Referring back to FIG. 2, after the control unit 24 has collected the vital signs from the patient, the control unit 24 encodes the recorded vital signs and transmits the vital signs either through a wireless communication device, such as the wireless pager 46 or a conventional telephone modem 48. As can be seen in FIG. 2, the wireless pager 46 is connected to an antenna 50 to transmit the encoded vital signs to the wireless network storage unit 14, as shown in FIG. 3.

During the initial installation of the monitoring unit 10, the conventional telephone modem 48 is connected to a telephone outlet by a conventional telephone cord. The conventional modem 48 connection serves as a back-up and is used when the wireless method of communication is unavailable for any number of reasons. For example, the patient and the monitoring unit 10 may be located in a remote area where wireless service is not present, such that the monitoring unit 10 would then rely on the conventional modem 48.

Each time the control unit 24 plans to transmit vital signs to the main data collection station 12, the control unit 24 checks to make sure that a wireless communication link is available to the wireless network storage unit 14. If the wireless communication link 14 is available, the control unit 24 transmits the encoded vital signs through the wireless communication device 46. However, if the wireless communication link 14 is not available for any reason, the control unit 24 transmits the vital signs through the conventional modem 48. In this manner, the monitoring unit 10 of the present invention can be used in almost any location since the monitoring unit 10 does not require that a wireless communication connection be available.

As can be seen in FIG. 2, an ancillary medical device 52 can be coupled to an auxiliary input of the monitoring unit 10. It is contemplated by the inventors that various ancillary medical devices, such as an automated glucose monitoring meter for monitoring diabetes or a spirometer for monitoring an asthma patient are contemplated as being useful additions to the monitoring unit 10. Additionally, it is contemplated that an automated card reader could be connected to the auxiliary input to allow a single monitoring unit to be used by multiple patients. For example, the monitoring unit could be located in a clinic and each patient of the clinic would have a patient identification card including a distinct patient identifier. In addition, the ID card can also contain patient specific configuration parameters, such as the initial inflation pressure of the blood pressure cuff. The card reader would scan the patient ID card and transmit the patient ID number with the vital sign data packet such that the main data collection station could identify the patient.

Referring now to FIG. 4, thereshown is the internal structure of the main data collection station 12 that receives the vital sign data sent from the remote monitoring unit 10. As discussed previously, the vital sign data is transmitted by the remote monitoring unit 10 by either a wireless communication device or conventional modem to the wireless network storage unit 14. After receiving the vital sign data, the wireless network storage unit 14 can be accessed by the main data collection station 12 through either a conventional modem connection or a TCP/IP communication link. As discussed previously, the main data collection station 12 is typically located in a health care facility, such as a clinic or hospital, that monitors the vital signs of numerous patients from a centralized location. The main data collection station 12 allows health care personnel to monitor the vital signs of numerous patients from a centralized location without requiring the patient or a health care worker to physically interact with each other.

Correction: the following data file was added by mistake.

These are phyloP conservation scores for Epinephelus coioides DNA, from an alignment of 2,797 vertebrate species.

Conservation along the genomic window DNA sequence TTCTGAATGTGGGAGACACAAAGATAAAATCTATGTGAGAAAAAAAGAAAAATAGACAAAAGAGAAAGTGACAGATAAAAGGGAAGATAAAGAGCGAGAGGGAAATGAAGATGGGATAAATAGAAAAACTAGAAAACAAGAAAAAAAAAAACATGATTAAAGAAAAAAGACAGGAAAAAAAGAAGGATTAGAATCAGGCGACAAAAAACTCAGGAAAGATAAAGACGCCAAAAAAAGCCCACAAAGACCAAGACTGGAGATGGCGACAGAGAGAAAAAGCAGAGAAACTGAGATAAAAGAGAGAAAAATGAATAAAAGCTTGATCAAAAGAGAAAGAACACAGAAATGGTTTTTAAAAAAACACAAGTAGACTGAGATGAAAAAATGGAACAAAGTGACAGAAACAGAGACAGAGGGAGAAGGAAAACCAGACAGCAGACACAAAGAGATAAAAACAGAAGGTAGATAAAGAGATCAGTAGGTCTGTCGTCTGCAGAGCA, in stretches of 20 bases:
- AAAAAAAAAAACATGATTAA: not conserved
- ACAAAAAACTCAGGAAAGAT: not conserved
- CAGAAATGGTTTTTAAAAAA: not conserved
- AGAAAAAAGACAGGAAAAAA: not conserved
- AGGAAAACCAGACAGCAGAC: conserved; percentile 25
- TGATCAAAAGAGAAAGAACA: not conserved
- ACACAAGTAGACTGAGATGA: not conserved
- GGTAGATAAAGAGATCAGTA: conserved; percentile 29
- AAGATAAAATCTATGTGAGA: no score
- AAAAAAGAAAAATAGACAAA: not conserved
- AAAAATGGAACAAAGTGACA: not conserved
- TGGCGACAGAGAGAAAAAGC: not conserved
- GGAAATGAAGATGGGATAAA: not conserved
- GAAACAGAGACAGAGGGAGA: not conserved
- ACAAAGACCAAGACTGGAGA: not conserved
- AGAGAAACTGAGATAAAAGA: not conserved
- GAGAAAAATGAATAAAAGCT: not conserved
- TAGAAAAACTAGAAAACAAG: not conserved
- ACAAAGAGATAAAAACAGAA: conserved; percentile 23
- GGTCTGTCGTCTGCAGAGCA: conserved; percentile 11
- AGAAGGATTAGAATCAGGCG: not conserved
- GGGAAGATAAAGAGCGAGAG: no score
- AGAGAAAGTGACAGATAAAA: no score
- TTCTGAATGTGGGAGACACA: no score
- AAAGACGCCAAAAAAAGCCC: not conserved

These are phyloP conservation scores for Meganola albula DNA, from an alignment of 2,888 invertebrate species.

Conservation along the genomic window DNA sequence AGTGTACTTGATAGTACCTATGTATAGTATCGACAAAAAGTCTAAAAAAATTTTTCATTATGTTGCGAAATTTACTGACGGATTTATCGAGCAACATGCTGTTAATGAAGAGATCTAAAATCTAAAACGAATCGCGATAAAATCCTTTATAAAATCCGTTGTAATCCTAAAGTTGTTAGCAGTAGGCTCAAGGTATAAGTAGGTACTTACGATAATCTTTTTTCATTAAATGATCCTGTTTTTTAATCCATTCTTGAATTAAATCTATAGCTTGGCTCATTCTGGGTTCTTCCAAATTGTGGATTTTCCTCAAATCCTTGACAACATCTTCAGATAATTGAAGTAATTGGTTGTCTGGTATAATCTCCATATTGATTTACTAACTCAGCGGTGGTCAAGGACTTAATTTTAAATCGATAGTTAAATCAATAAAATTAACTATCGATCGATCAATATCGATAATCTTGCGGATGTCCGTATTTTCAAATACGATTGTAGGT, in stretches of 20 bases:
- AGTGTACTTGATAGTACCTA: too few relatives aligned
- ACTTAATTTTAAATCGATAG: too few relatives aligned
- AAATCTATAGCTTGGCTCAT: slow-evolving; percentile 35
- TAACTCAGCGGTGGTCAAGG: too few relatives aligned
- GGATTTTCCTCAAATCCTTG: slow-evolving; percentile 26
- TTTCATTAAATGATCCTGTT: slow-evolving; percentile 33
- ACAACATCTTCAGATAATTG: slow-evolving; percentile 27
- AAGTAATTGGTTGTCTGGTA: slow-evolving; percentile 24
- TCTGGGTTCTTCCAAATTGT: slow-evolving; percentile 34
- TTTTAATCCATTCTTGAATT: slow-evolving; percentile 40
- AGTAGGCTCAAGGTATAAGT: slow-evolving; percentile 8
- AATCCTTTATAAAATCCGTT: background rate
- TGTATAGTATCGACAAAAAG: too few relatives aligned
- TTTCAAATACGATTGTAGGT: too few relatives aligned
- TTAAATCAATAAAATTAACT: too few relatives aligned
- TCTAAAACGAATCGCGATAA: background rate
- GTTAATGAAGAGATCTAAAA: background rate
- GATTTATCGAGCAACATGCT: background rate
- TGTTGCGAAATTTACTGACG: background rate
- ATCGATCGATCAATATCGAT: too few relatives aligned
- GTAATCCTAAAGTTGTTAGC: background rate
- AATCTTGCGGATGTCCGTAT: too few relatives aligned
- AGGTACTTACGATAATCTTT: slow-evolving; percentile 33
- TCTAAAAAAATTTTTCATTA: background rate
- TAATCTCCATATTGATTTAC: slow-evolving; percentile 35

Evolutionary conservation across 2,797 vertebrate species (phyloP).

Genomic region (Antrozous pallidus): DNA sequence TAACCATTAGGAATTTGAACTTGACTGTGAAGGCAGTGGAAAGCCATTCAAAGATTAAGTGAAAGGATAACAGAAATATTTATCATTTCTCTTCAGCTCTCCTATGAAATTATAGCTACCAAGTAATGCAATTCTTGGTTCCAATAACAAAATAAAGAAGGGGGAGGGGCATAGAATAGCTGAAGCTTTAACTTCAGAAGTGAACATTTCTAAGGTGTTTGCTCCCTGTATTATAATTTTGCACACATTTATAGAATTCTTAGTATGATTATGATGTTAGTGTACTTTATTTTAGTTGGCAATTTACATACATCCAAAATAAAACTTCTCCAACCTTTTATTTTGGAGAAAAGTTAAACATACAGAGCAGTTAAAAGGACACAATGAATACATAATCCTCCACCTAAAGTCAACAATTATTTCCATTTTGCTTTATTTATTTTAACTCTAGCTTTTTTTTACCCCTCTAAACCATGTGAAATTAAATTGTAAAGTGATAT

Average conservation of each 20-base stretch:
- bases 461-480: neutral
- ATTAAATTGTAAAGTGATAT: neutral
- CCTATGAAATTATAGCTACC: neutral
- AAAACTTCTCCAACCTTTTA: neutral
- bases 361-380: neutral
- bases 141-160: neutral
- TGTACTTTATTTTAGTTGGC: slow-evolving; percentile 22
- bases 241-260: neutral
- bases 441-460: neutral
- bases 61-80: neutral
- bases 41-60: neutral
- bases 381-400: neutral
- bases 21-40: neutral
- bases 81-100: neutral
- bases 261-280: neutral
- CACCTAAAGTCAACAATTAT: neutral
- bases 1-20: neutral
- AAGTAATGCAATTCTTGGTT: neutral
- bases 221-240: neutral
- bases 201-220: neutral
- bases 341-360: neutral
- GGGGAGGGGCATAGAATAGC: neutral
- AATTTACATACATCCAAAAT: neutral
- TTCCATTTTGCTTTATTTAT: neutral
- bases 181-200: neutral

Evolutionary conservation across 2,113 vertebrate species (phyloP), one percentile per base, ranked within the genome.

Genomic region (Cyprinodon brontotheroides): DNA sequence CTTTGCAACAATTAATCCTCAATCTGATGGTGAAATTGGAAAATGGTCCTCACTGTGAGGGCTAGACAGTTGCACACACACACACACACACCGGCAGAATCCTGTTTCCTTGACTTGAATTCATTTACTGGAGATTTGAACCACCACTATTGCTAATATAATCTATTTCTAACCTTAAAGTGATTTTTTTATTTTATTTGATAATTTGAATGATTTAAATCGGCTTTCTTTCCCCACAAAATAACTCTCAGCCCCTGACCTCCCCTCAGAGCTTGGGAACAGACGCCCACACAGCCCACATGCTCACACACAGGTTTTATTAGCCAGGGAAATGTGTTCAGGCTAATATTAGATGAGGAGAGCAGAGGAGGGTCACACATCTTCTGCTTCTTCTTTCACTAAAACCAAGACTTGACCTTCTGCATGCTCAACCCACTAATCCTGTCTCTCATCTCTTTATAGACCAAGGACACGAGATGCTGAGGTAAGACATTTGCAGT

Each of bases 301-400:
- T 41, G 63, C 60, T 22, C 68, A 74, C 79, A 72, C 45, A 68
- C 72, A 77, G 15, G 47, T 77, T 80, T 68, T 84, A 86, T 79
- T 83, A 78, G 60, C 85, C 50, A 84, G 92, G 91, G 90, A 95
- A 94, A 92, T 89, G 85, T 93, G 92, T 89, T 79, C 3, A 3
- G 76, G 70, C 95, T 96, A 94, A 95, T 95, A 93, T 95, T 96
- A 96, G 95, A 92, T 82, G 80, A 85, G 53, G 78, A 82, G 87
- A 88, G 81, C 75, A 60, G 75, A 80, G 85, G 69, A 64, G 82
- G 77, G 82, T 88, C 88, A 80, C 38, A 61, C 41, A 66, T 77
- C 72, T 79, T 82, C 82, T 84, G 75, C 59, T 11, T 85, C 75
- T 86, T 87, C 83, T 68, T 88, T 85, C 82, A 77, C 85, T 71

The main data collection station 12 includes a communications server 54 that communicates with the wireless network storage unit 14. The wireless network storage unit 14 is a centralized computer server that includes a unique, password protected mailbox assigned to and accessible by the main data collection station 12. In the preferred embodiment of the invention, the wireless network storage unit 14 is provided by Skytel and stores the received vital sign data for up to 72 hours. The main data collection station 12 contacts the wireless network storage unit 14 by either TCP/IP or a conventional telephone modem and downloads the vital sign data stored in the mailbox assigned to the main data collection station 12.

Once the communications server 54 has formed a link with the wireless network storage unit 14 and downloaded the patient vital sign data, the patient data is transferred to a database server 56. The database server 56 includes a patient database 58 that records and stores the vital signs of the patients based upon identification included in the data packets sent by each of the remote monitoring units 10. For example, each data packet includes an identifier that allows the database server 56 to determine which remote monitoring unit 10 the information was taken from.